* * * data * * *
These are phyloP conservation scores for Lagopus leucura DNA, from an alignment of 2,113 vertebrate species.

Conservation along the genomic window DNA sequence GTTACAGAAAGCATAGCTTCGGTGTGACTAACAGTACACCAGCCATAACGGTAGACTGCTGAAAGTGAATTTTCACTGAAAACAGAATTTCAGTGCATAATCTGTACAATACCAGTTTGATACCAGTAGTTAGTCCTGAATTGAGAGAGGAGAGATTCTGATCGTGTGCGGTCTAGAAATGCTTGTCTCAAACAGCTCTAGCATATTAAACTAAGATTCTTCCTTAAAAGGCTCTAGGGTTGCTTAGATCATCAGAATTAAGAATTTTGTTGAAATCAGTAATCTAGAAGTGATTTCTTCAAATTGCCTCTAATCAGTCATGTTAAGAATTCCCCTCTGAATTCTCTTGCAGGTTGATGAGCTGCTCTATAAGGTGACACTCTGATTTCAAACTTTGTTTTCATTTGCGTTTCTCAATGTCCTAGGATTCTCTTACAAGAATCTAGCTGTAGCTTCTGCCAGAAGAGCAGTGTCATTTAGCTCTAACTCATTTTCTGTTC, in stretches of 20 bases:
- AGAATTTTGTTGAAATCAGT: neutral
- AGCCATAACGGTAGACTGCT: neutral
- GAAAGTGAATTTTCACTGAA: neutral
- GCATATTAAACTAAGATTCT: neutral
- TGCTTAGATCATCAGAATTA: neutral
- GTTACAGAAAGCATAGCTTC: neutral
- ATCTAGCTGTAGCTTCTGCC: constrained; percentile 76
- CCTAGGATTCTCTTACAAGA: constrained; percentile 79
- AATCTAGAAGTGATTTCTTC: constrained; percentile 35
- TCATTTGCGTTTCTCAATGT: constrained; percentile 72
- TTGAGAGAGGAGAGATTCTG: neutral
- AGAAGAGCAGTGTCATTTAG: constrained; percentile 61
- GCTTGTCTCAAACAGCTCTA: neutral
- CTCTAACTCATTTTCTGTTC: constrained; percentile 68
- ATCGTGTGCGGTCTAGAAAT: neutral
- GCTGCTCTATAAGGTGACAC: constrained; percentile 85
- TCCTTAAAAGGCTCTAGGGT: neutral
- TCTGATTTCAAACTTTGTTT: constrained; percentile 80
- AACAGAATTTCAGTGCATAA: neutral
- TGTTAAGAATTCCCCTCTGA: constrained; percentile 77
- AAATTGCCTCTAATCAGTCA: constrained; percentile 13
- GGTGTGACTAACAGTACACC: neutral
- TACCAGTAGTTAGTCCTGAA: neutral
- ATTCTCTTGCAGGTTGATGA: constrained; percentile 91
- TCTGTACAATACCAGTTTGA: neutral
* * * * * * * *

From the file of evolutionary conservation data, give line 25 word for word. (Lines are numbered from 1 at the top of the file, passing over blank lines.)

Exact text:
- TACCAGTAGTTAGTCCTGAA: neutral